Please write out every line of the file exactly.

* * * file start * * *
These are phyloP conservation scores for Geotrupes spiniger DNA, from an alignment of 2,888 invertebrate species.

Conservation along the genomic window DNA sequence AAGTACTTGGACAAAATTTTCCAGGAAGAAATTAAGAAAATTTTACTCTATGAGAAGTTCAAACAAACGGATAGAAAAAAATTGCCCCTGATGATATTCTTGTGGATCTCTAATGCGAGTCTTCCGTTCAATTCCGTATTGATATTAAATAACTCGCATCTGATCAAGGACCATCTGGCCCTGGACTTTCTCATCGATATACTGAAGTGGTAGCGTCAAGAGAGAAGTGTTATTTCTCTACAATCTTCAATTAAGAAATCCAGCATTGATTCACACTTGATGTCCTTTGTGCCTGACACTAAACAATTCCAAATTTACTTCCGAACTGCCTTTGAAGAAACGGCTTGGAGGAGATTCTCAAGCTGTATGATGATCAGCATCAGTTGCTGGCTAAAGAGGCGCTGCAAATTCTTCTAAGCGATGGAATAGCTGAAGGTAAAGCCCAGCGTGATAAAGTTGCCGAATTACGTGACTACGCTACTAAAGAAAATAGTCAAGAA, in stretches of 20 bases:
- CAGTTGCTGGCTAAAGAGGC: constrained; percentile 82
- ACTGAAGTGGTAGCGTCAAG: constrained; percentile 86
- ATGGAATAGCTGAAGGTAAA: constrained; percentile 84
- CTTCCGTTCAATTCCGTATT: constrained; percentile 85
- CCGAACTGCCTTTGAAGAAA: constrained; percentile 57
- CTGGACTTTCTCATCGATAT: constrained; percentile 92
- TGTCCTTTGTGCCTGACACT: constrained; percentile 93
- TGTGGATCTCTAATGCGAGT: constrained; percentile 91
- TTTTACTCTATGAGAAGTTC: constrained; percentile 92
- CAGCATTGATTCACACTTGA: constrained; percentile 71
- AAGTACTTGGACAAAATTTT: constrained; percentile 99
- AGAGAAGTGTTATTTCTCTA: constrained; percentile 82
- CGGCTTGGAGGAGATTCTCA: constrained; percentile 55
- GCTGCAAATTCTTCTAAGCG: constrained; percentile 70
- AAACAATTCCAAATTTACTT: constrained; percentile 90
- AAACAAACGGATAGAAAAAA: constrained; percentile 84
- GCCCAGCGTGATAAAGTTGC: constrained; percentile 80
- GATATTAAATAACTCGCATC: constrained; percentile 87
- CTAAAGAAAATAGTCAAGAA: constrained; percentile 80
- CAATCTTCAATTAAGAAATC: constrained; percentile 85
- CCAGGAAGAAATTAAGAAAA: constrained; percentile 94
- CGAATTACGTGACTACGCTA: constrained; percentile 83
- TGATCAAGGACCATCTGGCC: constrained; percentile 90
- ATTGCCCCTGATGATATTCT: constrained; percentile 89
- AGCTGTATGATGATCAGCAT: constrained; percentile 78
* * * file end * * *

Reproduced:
These are phyloP conservation scores for Geotrupes spiniger DNA, from an alignment of 2,888 invertebrate species.

Conservation along the genomic window DNA sequence AAGTACTTGGACAAAATTTTCCAGGAAGAAATTAAGAAAATTTTACTCTATGAGAAGTTCAAACAAACGGATAGAAAAAAATTGCCCCTGATGATATTCTTGTGGATCTCTAATGCGAGTCTTCCGTTCAATTCCGTATTGATATTAAATAACTCGCATCTGATCAAGGACCATCTGGCCCTGGACTTTCTCATCGATATACTGAAGTGGTAGCGTCAAGAGAGAAGTGTTATTTCTCTACAATCTTCAATTAAGAAATCCAGCATTGATTCACACTTGATGTCCTTTGTGCCTGACACTAAACAATTCCAAATTTACTTCCGAACTGCCTTTGAAGAAACGGCTTGGAGGAGATTCTCAAGCTGTATGATGATCAGCATCAGTTGCTGGCTAAAGAGGCGCTGCAAATTCTTCTAAGCGATGGAATAGCTGAAGGTAAAGCCCAGCGTGATAAAGTTGCCGAATTACGTGACTACGCTACTAAAGAAAATAGTCAAGAA, in stretches of 20 bases:
- CAGTTGCTGGCTAAAGAGGC: constrained; percentile 82
- ACTGAAGTGGTAGCGTCAAG: constrained; percentile 86
- ATGGAATAGCTGAAGGTAAA: constrained; percentile 84
- CTTCCGTTCAATTCCGTATT: constrained; percentile 85
- CCGAACTGCCTTTGAAGAAA: constrained; percentile 57
- CTGGACTTTCTCATCGATAT: constrained; percentile 92
- TGTCCTTTGTGCCTGACACT: constrained; percentile 93
- TGTGGATCTCTAATGCGAGT: constrained; percentile 91
- TTTTACTCTATGAGAAGTTC: constrained; percentile 92
- CAGCATTGATTCACACTTGA: constrained; percentile 71
- AAGTACTTGGACAAAATTTT: constrained; percentile 99
- AGAGAAGTGTTATTTCTCTA: constrained; percentile 82
- CGGCTTGGAGGAGATTCTCA: constrained; percentile 55
- GCTGCAAATTCTTCTAAGCG: constrained; percentile 70
- AAACAATTCCAAATTTACTT: constrained; percentile 90
- AAACAAACGGATAGAAAAAA: constrained; percentile 84
- GCCCAGCGTGATAAAGTTGC: constrained; percentile 80
- GATATTAAATAACTCGCATC: constrained; percentile 87
- CTAAAGAAAATAGTCAAGAA: constrained; percentile 80
- CAATCTTCAATTAAGAAATC: constrained; percentile 85
- CCAGGAAGAAATTAAGAAAA: constrained; percentile 94
- CGAATTACGTGACTACGCTA: constrained; percentile 83
- TGATCAAGGACCATCTGGCC: constrained; percentile 90
- ATTGCCCCTGATGATATTCT: constrained; percentile 89
- AGCTGTATGATGATCAGCAT: constrained; percentile 78